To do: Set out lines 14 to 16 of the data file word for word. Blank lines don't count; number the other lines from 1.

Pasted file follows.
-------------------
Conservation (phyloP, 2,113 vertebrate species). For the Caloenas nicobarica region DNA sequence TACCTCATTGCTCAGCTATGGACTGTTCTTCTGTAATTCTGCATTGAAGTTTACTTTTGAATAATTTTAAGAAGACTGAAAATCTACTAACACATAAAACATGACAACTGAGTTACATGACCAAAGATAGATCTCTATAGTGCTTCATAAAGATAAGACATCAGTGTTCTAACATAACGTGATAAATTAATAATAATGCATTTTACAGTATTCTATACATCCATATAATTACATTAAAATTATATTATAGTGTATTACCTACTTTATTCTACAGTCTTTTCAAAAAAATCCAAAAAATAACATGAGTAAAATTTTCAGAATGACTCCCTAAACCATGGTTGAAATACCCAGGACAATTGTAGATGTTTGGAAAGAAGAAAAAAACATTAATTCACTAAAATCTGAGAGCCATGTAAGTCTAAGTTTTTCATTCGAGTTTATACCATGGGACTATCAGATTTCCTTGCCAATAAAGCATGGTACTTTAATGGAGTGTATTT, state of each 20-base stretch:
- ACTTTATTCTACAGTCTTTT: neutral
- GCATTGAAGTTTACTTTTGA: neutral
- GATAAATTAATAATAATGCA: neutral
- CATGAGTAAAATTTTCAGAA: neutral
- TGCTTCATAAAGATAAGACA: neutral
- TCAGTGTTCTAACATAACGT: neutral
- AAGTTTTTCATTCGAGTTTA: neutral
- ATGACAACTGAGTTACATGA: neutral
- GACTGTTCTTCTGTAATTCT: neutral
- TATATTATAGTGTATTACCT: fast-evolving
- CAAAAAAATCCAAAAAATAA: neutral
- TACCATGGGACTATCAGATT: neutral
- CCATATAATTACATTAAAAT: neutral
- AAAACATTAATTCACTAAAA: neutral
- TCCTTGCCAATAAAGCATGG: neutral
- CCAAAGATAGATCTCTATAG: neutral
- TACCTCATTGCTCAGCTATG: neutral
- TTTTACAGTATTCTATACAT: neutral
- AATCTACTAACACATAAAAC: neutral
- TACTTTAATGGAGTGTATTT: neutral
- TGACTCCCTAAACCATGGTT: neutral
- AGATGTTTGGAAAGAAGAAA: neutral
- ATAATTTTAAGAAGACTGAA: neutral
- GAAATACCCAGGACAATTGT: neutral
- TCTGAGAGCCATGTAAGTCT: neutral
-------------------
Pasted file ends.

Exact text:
- CCATATAATTACATTAAAAT: neutral
- AAAACATTAATTCACTAAAA: neutral
- TCCTTGCCAATAAAGCATGG: neutral